+ - Fractals and society in Africa

Submitted by jpbelang
jpbelang writes: Came across this talk by ethno-mathematician Ron Eglash about how many aspects of african culture (social, architectural, religious) are fractal in nature.

Fertell male / female fertility test hits US shelves->

From feed by engfeed

Filed under: Misc. Gadgets

Anyone who's a fan of ABC's Lost knows the perils of going to a doctor for help getting pregnant: because the doc doesn't want to tell your husband -- who's employed by your violent, mob-tied father -- that he's infertile for fear of his life, he'll be forced to lie and initiate a series of events that can only end up with you stranded on an uncharted island full of polar bears and hostile natives. Well the folks at Genosis Inc. are sick and tired of family planning-related plane crashes, and have just received FDA approval for a product that should put an end to these senseless tragedies once and for all: the Fertell home fertility test. Capable of detecting both the concentration of motile sperm as well as a hormone which indicates egg quality, Fertell promises to give fairly accurate results for both him and her in under a half-hour -- and though it's not being publicized as a substitute for "professional evaluations," it will at least save a few men like Hank Hill the embarrassment of having to discuss their narrow urethras. The Fertell kit should be available immediately at your favorite local drug store or black-market pharmacy, priced at an even hundred bucks.

[Via Medgadget]

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Office Depot Featured Gadget: Xbox 360 Platinum System Packs the power to bring games to life!

Link to Original Source

Cornell designer concocts garb that prevents colds, shuns pollution->

From feed by engfeed

Filed under: Wearables

We've seen sensor-laden, iPod-friendly, and electroluminescent garb in years past, but a crafty design student over at Cornell University wasn't satisfied with stopping there. Olivia Ong is hoping to get her career in fashion off to a very safe start, as her functional clothing lines include "a garment that can prevent colds and flu and never needs washing," and if that wasn't fresh enough, she's also conjured up another that "destroys harmful gases and protects the wearer from smog and air pollution." The prototype Glitterati garb was showcased at the school's Design League fashion show, and both articles contained "cotton fabrics coated with nanoparticles" that give them the unique qualities. No word on whether or not we can expect such protective (albeit stylish) threads to hit the strip anytime soon, but considering that "one square yard of nano-treated cotton would run you about $10,000," we doubt us common folk would be selling off assets to take it home anyway.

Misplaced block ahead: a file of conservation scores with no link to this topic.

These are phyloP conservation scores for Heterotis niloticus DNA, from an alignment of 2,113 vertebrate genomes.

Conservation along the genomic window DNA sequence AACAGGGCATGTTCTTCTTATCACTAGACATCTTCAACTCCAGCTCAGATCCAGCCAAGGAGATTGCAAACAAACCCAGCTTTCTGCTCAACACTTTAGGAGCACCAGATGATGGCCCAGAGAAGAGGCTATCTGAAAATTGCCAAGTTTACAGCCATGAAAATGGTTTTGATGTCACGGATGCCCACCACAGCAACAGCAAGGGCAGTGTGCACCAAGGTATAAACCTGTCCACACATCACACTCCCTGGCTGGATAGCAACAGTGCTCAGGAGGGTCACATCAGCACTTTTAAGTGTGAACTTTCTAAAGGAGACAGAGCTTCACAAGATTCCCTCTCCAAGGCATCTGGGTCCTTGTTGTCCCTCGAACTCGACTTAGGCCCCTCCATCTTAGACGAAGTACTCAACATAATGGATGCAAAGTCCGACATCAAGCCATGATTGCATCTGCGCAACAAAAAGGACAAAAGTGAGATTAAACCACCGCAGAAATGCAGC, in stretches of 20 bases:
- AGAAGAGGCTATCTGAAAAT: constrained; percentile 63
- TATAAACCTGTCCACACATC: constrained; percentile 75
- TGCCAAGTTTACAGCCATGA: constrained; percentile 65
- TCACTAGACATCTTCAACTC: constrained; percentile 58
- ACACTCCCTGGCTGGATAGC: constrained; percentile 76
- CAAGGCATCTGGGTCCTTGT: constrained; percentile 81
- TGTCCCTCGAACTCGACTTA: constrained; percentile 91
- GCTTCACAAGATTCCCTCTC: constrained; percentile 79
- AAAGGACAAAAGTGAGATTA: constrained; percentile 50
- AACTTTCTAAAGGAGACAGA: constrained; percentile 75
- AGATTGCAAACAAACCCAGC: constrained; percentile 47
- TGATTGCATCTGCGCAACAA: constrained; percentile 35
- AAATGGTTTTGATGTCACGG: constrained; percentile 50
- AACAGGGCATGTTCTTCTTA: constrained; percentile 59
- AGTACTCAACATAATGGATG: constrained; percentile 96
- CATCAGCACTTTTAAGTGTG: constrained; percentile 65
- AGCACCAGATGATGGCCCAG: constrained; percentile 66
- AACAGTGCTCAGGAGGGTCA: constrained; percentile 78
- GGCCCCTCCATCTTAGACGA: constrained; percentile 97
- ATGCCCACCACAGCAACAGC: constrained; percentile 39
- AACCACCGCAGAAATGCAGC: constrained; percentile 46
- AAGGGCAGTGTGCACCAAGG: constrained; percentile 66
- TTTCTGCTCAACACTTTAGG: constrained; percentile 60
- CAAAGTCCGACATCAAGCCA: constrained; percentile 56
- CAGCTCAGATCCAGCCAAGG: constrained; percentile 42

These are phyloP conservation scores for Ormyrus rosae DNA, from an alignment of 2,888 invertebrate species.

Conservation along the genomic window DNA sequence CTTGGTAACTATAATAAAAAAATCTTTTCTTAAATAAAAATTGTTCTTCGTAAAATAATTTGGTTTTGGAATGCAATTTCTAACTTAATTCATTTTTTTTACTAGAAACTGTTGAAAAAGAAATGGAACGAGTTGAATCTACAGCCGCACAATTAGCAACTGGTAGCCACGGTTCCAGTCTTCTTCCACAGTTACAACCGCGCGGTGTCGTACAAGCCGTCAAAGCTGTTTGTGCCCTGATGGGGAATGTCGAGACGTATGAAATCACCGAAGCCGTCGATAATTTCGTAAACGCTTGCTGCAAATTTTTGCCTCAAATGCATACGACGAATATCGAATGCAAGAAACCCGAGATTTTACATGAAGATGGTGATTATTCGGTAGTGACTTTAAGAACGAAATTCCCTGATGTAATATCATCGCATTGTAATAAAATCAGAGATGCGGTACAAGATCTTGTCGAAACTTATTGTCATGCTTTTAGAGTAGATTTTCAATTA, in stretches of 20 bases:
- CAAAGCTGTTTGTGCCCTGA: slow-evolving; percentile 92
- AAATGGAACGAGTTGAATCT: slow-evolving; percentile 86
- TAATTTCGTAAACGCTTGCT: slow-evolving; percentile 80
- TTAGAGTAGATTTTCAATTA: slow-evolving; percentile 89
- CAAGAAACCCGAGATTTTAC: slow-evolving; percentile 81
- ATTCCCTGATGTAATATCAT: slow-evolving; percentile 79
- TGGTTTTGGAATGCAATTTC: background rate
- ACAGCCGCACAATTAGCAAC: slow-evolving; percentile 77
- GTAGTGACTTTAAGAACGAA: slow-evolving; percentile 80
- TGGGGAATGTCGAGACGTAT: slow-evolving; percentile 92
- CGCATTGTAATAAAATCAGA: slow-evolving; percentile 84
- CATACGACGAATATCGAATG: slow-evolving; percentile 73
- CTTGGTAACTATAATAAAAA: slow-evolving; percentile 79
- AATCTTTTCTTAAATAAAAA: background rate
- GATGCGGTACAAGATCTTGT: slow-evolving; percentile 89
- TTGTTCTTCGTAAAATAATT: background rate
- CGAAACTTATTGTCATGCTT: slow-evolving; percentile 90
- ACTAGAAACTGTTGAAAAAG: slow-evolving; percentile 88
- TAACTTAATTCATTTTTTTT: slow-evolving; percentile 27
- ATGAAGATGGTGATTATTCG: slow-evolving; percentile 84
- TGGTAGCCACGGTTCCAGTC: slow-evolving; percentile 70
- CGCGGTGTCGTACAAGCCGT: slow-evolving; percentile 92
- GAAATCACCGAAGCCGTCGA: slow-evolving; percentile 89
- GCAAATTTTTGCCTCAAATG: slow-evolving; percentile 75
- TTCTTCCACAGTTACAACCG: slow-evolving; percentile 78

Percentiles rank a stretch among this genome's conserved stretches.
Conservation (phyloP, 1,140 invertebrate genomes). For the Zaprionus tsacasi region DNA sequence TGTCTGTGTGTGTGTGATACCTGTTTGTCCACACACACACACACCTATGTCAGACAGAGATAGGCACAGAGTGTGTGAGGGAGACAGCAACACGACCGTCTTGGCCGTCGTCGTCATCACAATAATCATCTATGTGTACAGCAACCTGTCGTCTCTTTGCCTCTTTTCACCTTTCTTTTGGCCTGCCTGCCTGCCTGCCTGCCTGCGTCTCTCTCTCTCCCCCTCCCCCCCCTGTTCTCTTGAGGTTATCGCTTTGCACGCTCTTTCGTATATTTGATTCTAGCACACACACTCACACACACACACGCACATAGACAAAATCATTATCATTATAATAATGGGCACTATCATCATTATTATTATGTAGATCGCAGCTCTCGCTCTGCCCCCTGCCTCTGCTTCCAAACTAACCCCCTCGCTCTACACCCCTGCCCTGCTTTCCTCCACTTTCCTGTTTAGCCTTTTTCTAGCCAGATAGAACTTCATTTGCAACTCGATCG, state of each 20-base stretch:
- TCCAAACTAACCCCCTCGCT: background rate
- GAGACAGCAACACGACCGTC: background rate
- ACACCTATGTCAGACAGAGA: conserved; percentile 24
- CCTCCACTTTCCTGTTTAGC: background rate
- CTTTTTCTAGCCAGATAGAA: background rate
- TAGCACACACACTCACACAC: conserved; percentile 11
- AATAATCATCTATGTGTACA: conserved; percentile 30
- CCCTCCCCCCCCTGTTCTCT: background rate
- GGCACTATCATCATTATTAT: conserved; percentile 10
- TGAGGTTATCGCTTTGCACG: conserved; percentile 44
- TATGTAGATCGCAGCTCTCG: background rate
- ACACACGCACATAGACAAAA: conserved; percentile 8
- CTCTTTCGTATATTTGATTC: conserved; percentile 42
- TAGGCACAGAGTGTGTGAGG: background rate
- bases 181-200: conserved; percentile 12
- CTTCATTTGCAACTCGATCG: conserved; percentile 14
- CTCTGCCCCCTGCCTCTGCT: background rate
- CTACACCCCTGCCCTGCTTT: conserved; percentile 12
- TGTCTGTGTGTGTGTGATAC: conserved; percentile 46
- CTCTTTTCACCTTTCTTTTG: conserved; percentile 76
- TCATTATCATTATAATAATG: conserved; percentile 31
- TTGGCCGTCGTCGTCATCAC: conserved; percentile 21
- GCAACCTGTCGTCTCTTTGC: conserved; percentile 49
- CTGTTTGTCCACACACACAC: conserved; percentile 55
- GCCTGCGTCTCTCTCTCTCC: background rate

[Via MedLaunches]

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Office Depot Featured Gadget: Xbox 360 Platinum System Packs the power to bring games to life!

Link to Original Source
The Internet

+ - Evolution of Male and Female Sexuality

Submitted by
sexual.evolution writes: "

This research study explores the truth about our sexual nature by considering both our biological and cultural evolution. The work is founded on two sources of knowledge;
i) What people search on the Internet related to sex.
ii) The latest academic sexology studies.

It is obvious that sex is important to people — and if you want to improve your sexual relationships then knowing the truth about our human evolution (in all its diversity) is the best foundation. It will open your mind to a greater diversity of behaviours which can be creatively cultivated. And it is fascinating and useful to understand the many important functions besides reproduction (e.g. couple bonding, social harmony, stimulation of immune system, hormone function, etc.).
Given that many people currently found their sexuality on cultural / religious myths and customs (rather than the truth) we think this knowledge is important for creating healthy, pleasurable, moral attitudes and behaviours (free from the guilt of harmful myths and customs)."

+ - Modern Java web development

Submitted by
Dr.X writes: "I've recently decided to take the plunge back into the Java world after spending the better part of the last decade in the Perl and .NET world. As part of my CompSci degree, we covered Java applets back in the late nineties in one of our courses but taking a look at what is available today is like drinking from a fire hose of information! JSP,JSF,Eclipse,Struts,Spring,Hibernate,GWT,EJB3,J DBC,J2EE,JBoss,Servlet,etc... My question to the slashdot community is "What are some of the more practicle approaches to modern Java web development and how does all this new technology fit together?""

Maternity pay? Now every Tom, Dick and Harry will get pregnant. -- Malcolm Smith